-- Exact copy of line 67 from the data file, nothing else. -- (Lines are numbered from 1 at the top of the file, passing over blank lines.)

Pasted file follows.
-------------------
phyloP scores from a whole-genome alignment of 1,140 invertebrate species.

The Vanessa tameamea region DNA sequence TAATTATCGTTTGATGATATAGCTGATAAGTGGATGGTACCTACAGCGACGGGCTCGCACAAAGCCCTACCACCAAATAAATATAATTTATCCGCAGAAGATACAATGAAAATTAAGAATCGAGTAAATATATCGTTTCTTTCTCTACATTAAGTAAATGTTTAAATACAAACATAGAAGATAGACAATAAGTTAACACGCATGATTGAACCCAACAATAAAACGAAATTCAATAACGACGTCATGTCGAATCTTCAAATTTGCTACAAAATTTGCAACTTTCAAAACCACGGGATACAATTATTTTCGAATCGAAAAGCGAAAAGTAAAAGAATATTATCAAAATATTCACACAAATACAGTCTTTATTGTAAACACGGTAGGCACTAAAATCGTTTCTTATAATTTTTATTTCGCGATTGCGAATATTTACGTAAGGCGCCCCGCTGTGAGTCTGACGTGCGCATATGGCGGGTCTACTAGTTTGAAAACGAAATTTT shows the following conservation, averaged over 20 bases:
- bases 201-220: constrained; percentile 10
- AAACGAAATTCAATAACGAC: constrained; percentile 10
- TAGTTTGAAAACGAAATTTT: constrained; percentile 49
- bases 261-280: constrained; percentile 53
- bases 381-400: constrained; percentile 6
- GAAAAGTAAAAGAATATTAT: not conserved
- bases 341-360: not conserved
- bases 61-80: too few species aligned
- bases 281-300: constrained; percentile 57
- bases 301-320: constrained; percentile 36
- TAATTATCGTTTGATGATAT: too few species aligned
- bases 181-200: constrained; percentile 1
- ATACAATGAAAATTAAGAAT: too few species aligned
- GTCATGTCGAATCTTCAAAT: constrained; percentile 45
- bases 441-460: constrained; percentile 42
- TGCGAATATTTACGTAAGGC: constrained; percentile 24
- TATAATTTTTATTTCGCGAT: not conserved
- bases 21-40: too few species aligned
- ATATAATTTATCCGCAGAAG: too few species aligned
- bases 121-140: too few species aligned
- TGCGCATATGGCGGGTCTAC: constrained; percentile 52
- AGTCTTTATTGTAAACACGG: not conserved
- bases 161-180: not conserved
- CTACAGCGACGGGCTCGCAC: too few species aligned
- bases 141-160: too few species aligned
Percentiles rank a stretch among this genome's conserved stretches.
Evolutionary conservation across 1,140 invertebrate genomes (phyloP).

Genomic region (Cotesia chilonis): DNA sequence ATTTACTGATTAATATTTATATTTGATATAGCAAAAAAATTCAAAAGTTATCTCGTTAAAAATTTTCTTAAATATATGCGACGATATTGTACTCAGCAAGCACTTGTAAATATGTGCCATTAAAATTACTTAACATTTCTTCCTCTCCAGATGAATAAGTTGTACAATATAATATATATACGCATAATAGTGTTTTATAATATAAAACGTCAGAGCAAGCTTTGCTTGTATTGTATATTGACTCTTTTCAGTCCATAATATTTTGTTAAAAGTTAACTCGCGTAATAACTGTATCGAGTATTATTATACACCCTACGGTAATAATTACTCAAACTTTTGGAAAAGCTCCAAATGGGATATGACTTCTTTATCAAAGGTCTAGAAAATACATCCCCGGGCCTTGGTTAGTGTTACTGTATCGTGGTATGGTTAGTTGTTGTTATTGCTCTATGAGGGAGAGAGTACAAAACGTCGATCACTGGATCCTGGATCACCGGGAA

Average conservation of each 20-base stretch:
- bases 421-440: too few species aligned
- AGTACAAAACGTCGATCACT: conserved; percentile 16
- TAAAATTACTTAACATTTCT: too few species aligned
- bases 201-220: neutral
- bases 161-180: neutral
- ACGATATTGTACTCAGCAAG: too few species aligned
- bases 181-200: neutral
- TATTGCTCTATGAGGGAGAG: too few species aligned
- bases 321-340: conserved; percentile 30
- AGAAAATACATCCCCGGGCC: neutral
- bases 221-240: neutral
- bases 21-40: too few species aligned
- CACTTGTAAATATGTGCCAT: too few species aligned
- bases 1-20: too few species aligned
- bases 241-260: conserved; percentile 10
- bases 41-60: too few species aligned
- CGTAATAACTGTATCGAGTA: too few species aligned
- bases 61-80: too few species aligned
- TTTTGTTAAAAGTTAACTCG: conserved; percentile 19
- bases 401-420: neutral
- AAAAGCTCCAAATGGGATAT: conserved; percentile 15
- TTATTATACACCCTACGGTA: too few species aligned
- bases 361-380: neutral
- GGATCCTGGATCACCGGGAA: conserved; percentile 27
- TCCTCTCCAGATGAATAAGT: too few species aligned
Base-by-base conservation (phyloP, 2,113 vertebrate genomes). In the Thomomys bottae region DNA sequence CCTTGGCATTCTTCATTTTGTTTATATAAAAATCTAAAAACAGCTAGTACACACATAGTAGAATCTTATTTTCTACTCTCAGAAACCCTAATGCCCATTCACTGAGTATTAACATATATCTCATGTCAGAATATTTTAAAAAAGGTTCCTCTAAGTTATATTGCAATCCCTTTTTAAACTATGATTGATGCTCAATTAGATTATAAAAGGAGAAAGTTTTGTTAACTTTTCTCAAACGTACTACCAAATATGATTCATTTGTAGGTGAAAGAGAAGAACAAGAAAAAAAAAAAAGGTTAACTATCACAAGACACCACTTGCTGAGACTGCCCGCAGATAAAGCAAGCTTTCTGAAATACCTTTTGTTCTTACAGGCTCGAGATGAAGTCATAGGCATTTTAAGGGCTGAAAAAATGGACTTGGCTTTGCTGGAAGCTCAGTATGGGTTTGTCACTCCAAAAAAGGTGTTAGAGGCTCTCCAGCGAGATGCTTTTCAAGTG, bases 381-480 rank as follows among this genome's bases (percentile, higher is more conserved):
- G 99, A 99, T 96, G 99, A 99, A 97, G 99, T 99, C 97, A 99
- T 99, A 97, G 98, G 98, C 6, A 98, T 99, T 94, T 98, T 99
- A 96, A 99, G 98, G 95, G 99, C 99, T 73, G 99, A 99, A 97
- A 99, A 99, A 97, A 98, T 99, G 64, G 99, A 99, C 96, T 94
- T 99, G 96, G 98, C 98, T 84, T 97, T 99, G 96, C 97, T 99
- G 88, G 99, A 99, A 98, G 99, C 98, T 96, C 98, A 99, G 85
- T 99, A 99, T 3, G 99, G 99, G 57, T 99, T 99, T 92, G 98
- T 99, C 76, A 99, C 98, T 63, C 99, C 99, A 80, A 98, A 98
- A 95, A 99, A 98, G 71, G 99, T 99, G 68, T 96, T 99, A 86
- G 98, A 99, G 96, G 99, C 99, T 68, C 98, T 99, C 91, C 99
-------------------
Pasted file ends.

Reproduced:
- G 98, A 99, G 96, G 99, C 99, T 68, C 98, T 99, C 91, C 99